Audit Clauses in Licences – Be Careful What You Wish for!

Nick Briggs and Kerry Russell reflect on a recent High Court ruling relating to audit clauses and the lessons for drafting that might be gleaned from it

Many licences of IPRs include the right for a licensor to enter onto the licensee's premises and inspect relevant documents and materials in order to ensure that specific provisions of the licence are being complied with. These audit clauses are useful as a way of enabling the licensor to police compliance with the agreement.  For example, they provide a means of enabling the licensor to check that the correct level of royalties is being paid, or that any specific restrictions in the licence are being adhered to.  

The recent judgment in 118 Data Resource Limited v IDS Data Services Limited and others [2014] EWHC 3629 (Ch), in which our firm acted for the successful defendant, will serve as a reminder to licensors of IP to ensure that any audit clauses upon which they intend to rely are drafted clearly and in terms which set out precisely how an inspection should proceed, and shows licensees how they might protect their business from overly zealous licensors who might be intent on using information gleaned for ulterior motives.  

In this case the claimant, 118 Data Resource Limited, licensed its alleged intellectual property rights in a database of business contact details to the first defendant, IDS Data Services Limited. The licence permitted IDS to use and sub-licence these rights, subject to specific restrictions. The licence agreement also provided that IDS's own database would be 'cleaned' (or updated) by the claimant.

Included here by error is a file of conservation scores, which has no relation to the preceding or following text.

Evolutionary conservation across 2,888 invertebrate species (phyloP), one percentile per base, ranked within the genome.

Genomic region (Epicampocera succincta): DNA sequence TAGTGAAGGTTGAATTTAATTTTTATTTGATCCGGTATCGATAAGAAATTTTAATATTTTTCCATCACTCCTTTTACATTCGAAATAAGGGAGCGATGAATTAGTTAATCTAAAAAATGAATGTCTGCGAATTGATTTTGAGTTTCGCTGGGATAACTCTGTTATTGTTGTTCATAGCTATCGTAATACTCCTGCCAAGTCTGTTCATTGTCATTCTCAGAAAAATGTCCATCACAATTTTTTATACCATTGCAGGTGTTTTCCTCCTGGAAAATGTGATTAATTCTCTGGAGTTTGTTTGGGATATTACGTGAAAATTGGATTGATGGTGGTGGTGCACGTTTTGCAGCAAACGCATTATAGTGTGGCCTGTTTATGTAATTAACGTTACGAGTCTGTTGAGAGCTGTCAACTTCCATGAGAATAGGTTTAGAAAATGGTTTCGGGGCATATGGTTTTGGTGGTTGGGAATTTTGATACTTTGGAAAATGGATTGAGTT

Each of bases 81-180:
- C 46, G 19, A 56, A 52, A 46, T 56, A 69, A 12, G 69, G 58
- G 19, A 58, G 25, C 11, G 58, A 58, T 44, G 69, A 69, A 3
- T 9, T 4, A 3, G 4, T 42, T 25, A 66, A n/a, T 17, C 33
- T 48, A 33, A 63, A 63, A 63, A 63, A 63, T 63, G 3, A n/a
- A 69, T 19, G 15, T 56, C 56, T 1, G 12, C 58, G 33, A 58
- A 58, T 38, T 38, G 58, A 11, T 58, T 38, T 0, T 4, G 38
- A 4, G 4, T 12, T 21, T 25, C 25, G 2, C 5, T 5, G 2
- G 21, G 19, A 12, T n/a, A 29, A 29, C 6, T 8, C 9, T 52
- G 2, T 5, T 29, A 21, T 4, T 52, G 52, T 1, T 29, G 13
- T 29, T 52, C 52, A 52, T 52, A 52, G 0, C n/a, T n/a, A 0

As expected, the licence agreement contained various provisions which enabled the claimant to ensure that the first defendant was complying with its specific obligations under the licence.  

Firstly, the claimant had the ability to review and approve IDS's standard terms and conditions which would enable it to review any proposed sub-licences with IDS's customers, prior to the data of 118 Data Resource being released (ie a right of prior approval of the terms). However, it was accepted that, in practice, 118 Data Resource did not enforce its rights under this provision.